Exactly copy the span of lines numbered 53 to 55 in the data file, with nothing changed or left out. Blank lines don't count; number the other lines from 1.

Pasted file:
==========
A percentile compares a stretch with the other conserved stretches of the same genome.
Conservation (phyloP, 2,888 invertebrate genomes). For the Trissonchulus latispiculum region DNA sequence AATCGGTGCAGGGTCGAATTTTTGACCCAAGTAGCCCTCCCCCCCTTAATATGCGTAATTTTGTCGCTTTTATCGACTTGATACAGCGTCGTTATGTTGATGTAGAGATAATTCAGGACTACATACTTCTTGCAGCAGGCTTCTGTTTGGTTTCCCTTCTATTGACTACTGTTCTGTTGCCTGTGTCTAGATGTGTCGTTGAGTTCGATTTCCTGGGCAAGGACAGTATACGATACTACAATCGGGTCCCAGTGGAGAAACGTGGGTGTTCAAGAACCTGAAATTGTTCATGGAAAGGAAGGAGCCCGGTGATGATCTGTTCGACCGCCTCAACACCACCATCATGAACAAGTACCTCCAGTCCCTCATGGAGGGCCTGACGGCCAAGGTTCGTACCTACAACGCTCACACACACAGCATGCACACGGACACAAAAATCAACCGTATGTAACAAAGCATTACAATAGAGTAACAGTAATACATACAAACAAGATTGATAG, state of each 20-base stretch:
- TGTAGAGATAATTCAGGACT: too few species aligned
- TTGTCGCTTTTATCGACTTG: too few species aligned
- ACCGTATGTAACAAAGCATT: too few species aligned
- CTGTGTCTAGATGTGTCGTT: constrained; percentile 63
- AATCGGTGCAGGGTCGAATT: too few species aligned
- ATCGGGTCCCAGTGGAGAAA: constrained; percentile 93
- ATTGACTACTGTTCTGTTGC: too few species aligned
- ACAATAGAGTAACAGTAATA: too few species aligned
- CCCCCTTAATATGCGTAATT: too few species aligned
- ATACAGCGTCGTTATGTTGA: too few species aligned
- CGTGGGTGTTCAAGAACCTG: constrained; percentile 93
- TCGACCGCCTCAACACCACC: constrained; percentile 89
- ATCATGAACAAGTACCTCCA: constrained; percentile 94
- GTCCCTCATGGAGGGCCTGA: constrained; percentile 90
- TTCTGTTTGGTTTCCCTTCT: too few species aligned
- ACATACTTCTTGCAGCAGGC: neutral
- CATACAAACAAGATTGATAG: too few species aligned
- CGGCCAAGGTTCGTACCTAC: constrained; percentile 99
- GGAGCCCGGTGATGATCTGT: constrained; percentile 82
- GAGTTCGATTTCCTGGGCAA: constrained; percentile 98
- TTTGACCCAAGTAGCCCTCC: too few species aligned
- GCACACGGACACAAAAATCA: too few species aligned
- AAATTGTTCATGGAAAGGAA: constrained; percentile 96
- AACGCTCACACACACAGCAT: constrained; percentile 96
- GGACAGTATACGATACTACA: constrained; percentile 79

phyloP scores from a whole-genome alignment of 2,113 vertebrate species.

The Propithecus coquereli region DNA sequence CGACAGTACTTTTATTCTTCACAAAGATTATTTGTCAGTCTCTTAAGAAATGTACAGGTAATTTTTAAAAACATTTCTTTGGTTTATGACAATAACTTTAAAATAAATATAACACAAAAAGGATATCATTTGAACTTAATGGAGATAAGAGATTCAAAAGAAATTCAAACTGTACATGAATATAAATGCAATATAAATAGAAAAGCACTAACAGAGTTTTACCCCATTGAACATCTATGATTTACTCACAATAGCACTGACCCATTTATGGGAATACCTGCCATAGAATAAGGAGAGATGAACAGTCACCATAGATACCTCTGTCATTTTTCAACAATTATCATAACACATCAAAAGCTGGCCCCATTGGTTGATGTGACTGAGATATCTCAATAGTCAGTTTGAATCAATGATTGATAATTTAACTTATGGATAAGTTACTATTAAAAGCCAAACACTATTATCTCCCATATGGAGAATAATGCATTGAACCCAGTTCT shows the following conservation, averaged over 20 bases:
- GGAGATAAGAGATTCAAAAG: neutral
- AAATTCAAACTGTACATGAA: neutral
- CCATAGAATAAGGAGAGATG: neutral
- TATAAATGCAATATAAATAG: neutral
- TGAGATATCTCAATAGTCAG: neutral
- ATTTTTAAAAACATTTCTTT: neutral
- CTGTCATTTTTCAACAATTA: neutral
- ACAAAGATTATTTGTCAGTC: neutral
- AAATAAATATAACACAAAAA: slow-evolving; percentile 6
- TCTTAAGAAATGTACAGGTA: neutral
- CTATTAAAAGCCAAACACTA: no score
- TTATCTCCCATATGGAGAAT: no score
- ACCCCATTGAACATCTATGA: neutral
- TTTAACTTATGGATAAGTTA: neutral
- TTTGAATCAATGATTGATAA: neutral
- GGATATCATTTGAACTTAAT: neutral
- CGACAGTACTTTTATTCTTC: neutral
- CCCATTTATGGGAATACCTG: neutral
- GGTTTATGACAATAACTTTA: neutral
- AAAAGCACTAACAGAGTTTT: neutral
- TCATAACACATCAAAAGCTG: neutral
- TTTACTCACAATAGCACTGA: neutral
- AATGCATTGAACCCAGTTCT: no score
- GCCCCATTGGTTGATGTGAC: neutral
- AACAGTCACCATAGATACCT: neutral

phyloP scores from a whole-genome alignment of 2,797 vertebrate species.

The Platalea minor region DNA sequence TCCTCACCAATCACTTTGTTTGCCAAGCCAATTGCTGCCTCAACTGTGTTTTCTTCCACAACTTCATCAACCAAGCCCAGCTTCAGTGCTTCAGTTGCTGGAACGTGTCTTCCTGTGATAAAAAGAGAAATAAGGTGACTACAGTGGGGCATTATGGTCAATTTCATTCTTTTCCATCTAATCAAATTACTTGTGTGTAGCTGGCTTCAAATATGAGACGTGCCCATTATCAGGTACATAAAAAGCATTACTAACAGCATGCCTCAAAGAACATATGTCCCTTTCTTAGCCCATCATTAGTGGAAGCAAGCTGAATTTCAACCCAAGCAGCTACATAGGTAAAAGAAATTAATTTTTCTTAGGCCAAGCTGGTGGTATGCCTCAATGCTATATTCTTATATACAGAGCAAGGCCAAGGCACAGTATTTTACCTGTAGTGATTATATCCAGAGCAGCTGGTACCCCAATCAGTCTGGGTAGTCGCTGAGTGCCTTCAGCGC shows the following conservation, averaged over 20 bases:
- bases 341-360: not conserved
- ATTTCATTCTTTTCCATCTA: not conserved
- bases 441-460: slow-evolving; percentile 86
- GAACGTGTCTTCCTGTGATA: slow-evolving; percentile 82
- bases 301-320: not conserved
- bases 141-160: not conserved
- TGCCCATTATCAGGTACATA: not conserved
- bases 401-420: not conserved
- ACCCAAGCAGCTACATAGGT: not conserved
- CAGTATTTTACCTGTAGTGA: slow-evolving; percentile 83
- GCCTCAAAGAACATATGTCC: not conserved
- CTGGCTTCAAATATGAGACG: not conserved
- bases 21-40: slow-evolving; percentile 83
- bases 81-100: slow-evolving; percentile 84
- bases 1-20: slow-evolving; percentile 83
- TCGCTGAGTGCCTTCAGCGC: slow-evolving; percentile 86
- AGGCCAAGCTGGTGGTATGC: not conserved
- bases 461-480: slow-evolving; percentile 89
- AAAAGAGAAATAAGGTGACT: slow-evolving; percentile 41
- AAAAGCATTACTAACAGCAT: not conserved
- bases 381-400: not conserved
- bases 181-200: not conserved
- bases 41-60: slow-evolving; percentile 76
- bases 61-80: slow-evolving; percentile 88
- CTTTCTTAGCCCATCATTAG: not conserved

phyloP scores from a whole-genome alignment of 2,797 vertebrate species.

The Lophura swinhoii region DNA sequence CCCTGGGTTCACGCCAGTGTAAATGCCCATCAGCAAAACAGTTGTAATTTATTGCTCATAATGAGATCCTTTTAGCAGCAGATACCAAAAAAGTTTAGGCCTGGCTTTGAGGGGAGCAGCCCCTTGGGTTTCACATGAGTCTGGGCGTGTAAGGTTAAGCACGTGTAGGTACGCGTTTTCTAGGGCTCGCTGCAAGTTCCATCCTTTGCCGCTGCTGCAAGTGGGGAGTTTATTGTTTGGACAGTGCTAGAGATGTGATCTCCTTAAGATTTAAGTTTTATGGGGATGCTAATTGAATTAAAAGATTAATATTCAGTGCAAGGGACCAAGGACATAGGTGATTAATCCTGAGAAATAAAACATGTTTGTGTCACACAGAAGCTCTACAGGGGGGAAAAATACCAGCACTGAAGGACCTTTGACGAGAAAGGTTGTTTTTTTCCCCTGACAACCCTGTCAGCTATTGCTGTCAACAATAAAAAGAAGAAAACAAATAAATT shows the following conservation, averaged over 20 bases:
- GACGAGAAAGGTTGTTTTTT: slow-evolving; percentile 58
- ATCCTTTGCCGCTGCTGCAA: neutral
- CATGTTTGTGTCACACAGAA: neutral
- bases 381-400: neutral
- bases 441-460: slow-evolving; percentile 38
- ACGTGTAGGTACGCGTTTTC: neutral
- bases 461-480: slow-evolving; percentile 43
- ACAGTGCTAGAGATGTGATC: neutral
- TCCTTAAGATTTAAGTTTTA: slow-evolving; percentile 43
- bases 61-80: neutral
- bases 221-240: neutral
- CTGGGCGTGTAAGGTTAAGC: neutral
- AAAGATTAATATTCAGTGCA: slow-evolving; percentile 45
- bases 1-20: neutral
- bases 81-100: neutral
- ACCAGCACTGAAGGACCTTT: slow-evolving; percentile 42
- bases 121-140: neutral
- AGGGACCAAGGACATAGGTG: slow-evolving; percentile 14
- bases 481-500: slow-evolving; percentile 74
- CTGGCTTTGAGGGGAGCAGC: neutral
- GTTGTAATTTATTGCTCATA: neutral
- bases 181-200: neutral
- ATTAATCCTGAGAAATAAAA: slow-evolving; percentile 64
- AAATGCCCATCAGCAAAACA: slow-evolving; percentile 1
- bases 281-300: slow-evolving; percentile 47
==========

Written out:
- GCCCCATTGGTTGATGTGAC: neutral
- AACAGTCACCATAGATACCT: neutral

phyloP scores from a whole-genome alignment of 2,797 vertebrate species.